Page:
CULTURE

Cooling climbers and creepers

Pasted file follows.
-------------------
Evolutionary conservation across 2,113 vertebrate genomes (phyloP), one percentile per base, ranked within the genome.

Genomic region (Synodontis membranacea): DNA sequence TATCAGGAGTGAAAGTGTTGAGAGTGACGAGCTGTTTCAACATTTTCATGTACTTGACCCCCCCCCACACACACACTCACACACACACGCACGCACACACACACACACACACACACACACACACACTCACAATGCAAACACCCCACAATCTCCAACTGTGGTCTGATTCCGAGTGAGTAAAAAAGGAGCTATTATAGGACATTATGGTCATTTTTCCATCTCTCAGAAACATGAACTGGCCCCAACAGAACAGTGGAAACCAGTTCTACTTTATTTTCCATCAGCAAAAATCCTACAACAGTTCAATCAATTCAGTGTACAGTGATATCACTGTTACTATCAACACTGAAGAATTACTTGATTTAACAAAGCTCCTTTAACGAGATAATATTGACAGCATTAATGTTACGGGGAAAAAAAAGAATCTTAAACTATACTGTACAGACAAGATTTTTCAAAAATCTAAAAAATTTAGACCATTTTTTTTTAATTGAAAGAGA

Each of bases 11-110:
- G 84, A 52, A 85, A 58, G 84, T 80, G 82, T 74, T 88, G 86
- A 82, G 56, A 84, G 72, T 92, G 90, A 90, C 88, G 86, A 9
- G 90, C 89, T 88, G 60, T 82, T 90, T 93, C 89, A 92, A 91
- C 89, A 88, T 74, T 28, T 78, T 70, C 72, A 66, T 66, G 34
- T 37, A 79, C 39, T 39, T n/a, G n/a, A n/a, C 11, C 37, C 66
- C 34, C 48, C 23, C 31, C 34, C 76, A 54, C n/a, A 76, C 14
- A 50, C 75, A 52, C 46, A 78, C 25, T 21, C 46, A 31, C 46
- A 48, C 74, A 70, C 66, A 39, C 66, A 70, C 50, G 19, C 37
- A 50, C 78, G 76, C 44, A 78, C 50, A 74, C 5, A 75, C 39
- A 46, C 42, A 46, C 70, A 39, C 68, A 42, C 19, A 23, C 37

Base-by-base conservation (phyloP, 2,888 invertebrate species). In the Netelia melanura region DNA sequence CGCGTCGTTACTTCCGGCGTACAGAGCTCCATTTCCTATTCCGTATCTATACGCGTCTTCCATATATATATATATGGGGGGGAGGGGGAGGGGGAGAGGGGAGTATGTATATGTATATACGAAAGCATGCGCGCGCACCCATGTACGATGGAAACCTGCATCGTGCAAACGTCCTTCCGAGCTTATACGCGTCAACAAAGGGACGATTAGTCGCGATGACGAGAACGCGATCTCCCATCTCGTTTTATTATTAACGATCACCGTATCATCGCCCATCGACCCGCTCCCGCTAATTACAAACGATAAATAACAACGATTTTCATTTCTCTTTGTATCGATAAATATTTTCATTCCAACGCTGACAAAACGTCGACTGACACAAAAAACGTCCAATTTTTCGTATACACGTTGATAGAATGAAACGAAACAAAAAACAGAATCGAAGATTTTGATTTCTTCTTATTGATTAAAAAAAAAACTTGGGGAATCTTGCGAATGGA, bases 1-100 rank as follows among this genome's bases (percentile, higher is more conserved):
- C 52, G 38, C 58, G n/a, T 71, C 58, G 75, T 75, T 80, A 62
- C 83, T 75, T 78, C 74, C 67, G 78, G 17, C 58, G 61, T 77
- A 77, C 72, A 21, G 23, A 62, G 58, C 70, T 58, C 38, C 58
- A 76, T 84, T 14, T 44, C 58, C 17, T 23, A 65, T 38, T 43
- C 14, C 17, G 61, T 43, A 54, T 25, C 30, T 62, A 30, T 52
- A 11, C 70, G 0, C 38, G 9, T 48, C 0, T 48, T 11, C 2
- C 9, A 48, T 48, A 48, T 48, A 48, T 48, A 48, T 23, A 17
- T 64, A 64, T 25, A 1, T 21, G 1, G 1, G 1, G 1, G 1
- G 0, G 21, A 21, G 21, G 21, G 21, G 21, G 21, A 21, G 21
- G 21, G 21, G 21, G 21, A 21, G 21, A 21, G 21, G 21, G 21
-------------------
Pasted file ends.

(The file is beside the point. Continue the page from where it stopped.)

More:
Designs for summer gardens need to keep shade and water conservation in mind as well as color. Plants that climb up walls and over pergolas or creep over the ground to form a mat will help keep temperatures down around your home. Bare walls and earth tend to heat up during the day in summer and release their heat at night, as you will know if you have ever sat on a stone bench to watch the sun set on a summer evening. Climbing plants growing up the side of houses will help reduce the amount of heat absorbed during the day. Covering all bare soil in your garden with creeping plants will prevent it from drying out and help keep the garden cool in the evenings. In Greece we are lucky that some of the most spectacular climbing plants do very well and make a brillant show in spring and summer. Ground-cover plants are less well known as an alternative to high-maintenance, thirsty lawns, although there are many suitable species that need some searching for in plant nurseries, but persistence in looking through garden books, websites and other sources will turn up a wide variety of attractive species suitable for your particular environment. Up the wall The drought resistant bignonia (trumpet vines) are common in the Mediterranean and can be seen climbing up walls even in poor conditions. The dark green leaves of Bignonia capreolata form a dense mat on walls, turning a violet-bronze color in cold winters. It can grow to 10 meters, and its aromatic orange-red flowers appear from April to July. Ficus pumila has tiny dark green leaves that form a delicate tracery on a contrasting wall, sticking to the surface by sending out tiny roots. It prefers half-shade and is also attractive when covering low walls. Ipomoea (morning glory, perikoklada) establishes itself quickly. The violet-blue flowers of Ipomoea indica, appearing from June to October, turn a mauve-pink color in the evening. It can grow to over 10 meters and is drought-resistant, but likes an occasional watering. Good for lattices, pergolas, or for walls with some support. The flowers of Lonicera japonica (Japanese honeysuckle, agioklima) respond to heat. A fast grower, it withstands direct sun or shade. It can become invasive, so is best used where it is easy to control. Passiflora caerulea (passion flower, roloi). The unusual flowers that appear from June to September make this a striking feature climbing up a wall. They are very hardy. Podranea ricasoliana is a very attractive climber with large pink flowers streaked with pink that appear from September to November, and can grow up to 8 meters tall. Rosa banksiae comes in white or yellow, and is evergreen so a good choice for a wall or pergola that has to look good all year round. It sends out long fountain-like shoots and small white booms in spring. Rosa banksiae «Lutea» produces small round yellow blooms in clusters. Solanum jasminoides has delicate leaves and tiny bluish-white blooms in summer. It needs support up a wall, but is drought resistant and grows quickly. Ground cover In this column we have often discouraged the use of lawns as a great waste of water, a valuable and declining resource. If they are absolutely necessary for outdoor living, they can be restricted to that part of the garden where they are required. If all one wants to do is to cover bare soil in a part of the garden where there is very little human traffic, or to keep a slope stable, there are several alternative species, including grasses, that are more adapted to dry conditions. Brachypodium retusumis forms dark green serrated tufts of up to 20 centimeters and is very drought resistant. It is suitable as an alternative to lawns in difficult conditions, stony and dry soils. Festuca valesiaca ‘Glaucantha’ has dark tufts that are attractive as a contrast along a path (see photo) or as a border plant as well as ground cover. The dense tufts of fine grass are an unusual bright metallic blue and can grow as high as 25 cm. The large spiky silver-blue leaves of Leymus arenarius turn yellow in winter. It covers ground by sending out rhizomes and can grow to 50 cm. Its resistance to drought and salty air makes it suitable for slopes as an erosion control and ground cover in seaside gardens. Stenotaphrum secundatum (buffalo grass or St Augustine grass) – often confused with the very invasive Pennisetum clandestinum (Kikuyu grass) in some parts of the Mediterranean. Buffalo grass forms a thick carpet that is very resistant to wear and tear and can grow to a height of 10 cm. Zoysia tenuifolia forms a fine dense mat of green tufts that grow to 5-10 cm high, and as broad as 40 cm or more. It withstands drought but prefers an occasional watering. A good lawn replacement, particularly for seaside gardens. If you are unable to find a wide enough variety at your local plant nurseries, you can try the native plant nursery run by Chrysanthe Parayiou in Palaia Pendeli. You will see the large sign («Fytorio») on the left of Pendeli Avenue as you drive up the mountain, shortly after the Hotel Aktaion. There is a mail order service from France, Pepiniere Filippi, which specializes in plants for dry conditions. Write to RN 113 34140 MEZE FRANCE, telephone 00.46.743.8869, fax: 00.46.743.8459 (e-mail: [email protected]). They have an excellent website at www.jardin-sec.com with a full catalog of plants and color photographs.